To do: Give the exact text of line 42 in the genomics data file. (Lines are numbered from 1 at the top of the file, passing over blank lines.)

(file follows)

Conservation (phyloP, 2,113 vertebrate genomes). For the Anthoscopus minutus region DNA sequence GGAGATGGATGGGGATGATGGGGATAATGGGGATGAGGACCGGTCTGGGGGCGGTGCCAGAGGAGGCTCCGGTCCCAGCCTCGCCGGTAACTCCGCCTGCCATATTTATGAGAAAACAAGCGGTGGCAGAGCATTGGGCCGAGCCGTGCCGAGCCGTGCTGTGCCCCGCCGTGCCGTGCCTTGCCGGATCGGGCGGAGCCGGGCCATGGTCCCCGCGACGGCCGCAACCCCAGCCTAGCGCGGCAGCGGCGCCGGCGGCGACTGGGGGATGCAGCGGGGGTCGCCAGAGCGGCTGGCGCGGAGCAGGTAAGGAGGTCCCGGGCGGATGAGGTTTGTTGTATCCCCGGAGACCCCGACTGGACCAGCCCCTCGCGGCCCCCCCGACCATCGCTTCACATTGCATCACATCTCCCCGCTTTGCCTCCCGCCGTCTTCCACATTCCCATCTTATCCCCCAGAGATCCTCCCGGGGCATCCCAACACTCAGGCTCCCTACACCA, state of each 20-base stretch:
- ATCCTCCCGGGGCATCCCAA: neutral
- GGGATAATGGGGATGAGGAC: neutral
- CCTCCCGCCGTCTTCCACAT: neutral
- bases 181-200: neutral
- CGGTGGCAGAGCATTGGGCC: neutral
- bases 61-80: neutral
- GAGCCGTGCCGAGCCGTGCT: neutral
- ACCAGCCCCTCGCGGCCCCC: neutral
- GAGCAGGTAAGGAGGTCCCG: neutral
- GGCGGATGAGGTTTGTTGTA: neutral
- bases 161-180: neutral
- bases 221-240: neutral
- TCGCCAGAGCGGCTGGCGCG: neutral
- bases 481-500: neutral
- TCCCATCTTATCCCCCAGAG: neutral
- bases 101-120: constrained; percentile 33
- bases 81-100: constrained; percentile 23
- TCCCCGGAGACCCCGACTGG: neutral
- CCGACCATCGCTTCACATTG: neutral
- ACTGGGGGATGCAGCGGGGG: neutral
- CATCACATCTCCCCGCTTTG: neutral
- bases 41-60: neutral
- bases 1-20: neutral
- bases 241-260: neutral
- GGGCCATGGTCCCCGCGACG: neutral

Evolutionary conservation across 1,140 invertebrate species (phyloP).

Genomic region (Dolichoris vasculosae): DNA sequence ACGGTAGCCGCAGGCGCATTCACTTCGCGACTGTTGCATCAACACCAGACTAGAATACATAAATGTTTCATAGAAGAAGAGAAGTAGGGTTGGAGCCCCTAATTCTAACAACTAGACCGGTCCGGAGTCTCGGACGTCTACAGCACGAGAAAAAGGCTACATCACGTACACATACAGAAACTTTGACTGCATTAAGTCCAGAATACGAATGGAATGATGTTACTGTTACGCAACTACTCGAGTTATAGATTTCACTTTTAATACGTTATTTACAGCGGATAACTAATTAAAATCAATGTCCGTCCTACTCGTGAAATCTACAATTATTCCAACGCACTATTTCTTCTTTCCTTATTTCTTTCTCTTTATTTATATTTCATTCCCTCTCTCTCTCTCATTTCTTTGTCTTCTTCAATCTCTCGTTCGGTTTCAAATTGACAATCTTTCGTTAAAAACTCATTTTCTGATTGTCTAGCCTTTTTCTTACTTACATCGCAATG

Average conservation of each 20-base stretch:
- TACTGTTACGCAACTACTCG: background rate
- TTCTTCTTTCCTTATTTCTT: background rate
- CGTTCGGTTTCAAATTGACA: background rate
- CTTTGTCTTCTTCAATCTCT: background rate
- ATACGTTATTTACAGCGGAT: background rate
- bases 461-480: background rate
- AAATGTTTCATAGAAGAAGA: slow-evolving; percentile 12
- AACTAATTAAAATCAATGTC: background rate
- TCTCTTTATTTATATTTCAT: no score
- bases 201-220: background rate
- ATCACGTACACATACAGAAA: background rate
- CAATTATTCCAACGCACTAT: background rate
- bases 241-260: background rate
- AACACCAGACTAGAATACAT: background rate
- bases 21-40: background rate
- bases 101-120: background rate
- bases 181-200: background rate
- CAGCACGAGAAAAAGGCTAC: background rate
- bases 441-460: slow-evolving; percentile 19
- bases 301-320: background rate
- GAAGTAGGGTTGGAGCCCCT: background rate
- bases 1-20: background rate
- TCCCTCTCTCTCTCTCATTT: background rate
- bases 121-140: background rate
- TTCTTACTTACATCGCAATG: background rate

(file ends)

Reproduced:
- bases 241-260: background rate